An old pal, Mac (Cliff Curtis), accompanied by the marine biologist Zhang (Winston Chao), visit Jonas and convince him to perform another rescue mission. His ex-wife (Jessica McNamee), among others, has been struck by something in the deepest minisub dive ever. Their project, funded by an eccentric billionaire (Rainn Wilson), sought to explore below the bottom of the Marianas Trench, where the lowermost points were proved to be an icy, gaseous surface. Beneath this shell is an oceanic world undisturbed since prehistoric times, where giant squid and the title’s dreaded megalodon dwell. Of course, when Jonas carries out his rescue mission, he inadvertently unleashes a dinosaur-sized eating machine that makes Bruce from Jaws look like a minnow. Helping Jonas track and destroy the monster from the deep are a cast of familiar types: Jaxx (Ruby Rose), the tattooed techie with too much mousse in her hair; DJ (Page Kennedy), the token African American character reduced “I can’t swim” jokes and “Aw, hell no”-type lines; and Suyin (Li Bingbing), Jonas’ romantic interest, whose eight-year-old daughter Meiying (Sophia Cai) provides some cute exchanges with Statham’s leathery hero.

James Cameron would have a field day with The Meg’s disregard for scientific detail concerning matters of pressure, as characters descend farther into the abyss than anyone has ever traveled, and then reemerge at the surface without any concern for pressure. Certainly, someone should have exploded, or at least had decompression sickness. And then, at one point, Jaxx describes the prehistoric shark as “a living fossil,” which nonsensically evokes the image of an enormous moving rock. Turteltaub is more concerned with providing situations where the characters find themselves inside an impenetrable shark cage or minisub, which inevitably the megalodon secures in its jaws, trying to swallow our heroes like a capsule. He also creates familiar, pandering scenes on overcrowded beaches, where the meg lurks beneath the surface and watches swimmers, as if checking out the buffet. As always, this killer fish movie fails to answer some essential questions to justify the high body count: After eating dozens of victims, doesn’t the shark ever get full? And if so, why does it keep killing? Is it a psychopathic shark, killing for sport?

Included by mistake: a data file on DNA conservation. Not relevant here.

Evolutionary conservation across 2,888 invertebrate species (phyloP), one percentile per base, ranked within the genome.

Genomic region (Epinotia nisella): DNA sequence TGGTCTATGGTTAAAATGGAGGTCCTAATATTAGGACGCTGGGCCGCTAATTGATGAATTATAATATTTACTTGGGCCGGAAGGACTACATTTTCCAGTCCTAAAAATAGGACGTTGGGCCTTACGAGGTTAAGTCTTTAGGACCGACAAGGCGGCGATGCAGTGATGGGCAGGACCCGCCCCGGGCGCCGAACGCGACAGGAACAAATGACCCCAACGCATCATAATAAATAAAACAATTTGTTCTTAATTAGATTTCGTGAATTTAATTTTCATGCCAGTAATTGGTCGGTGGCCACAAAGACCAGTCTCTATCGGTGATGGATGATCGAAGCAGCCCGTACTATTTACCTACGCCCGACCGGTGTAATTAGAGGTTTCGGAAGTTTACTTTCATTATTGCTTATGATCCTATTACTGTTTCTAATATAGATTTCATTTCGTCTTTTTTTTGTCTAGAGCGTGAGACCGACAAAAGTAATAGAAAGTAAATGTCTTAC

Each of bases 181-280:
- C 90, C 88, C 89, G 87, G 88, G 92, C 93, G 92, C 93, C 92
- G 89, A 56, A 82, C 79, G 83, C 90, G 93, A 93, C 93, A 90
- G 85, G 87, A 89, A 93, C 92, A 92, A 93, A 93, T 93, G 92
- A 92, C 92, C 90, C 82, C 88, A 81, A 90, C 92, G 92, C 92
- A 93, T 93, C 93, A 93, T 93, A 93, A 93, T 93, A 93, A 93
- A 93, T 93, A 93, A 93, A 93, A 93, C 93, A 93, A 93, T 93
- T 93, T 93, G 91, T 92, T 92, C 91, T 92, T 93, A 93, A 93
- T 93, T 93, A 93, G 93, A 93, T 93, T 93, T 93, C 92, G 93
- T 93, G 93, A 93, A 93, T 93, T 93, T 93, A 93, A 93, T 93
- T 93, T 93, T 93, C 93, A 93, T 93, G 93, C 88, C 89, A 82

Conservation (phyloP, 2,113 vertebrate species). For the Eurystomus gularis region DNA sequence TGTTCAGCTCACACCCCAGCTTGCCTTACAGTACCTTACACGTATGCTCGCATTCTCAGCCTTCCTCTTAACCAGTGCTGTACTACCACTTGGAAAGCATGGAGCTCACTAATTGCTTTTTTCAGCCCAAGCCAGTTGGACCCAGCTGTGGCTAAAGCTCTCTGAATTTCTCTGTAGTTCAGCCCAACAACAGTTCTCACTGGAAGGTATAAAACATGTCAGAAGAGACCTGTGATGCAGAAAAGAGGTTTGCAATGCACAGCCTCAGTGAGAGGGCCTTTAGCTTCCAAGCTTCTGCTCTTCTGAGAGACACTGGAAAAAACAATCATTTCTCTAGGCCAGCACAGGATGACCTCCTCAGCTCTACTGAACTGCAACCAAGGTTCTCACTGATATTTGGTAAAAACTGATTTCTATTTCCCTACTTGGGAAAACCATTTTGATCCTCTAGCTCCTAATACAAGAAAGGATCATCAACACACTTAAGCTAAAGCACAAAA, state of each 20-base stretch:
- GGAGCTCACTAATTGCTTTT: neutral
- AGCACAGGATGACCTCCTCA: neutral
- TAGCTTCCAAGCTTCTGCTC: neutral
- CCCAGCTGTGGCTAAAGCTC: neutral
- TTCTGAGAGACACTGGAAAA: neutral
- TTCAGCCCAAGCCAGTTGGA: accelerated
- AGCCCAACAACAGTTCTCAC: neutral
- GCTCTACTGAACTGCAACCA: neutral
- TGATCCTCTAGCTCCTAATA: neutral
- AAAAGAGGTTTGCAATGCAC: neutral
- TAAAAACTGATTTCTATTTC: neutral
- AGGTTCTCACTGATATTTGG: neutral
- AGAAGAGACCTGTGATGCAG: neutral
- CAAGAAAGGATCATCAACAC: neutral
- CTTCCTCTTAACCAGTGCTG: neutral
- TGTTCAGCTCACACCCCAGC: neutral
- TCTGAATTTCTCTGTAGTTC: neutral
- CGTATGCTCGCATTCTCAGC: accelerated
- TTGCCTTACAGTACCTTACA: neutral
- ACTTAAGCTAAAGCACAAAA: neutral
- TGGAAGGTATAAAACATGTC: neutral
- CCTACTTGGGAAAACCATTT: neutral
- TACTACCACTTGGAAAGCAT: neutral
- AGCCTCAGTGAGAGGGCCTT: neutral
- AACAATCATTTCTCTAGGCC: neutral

The movie contains notes of Deep Blue Sea (1999), complete with CGI sharks and copious PG-13 gore, but it also cares more about the characters than we do, making for cringe-worthy scenes of mourning. After characters die, The Meg takes the time to grieve, extending the runtime to a bloated 113 minutes in a gross overestimation of its audience’s involvement. Aside from Jonas, Suyin, and Meiying, the characters are nothing more than shark bait. The script doesn’t earn the audience’s affection for anyone else, making several sequences in the movie drag. At the same time, the overall lack of humor robs the viewer of escapist fun. Somewhere in the available footage is a brisk, 88-minute thriller that realizes its commercial ambitions without pretention, but The Meg remains neither lowbrow enough to be entertaining nor elevated enough to place it on the mantle next to Spielberg and Dante’s work in the genre.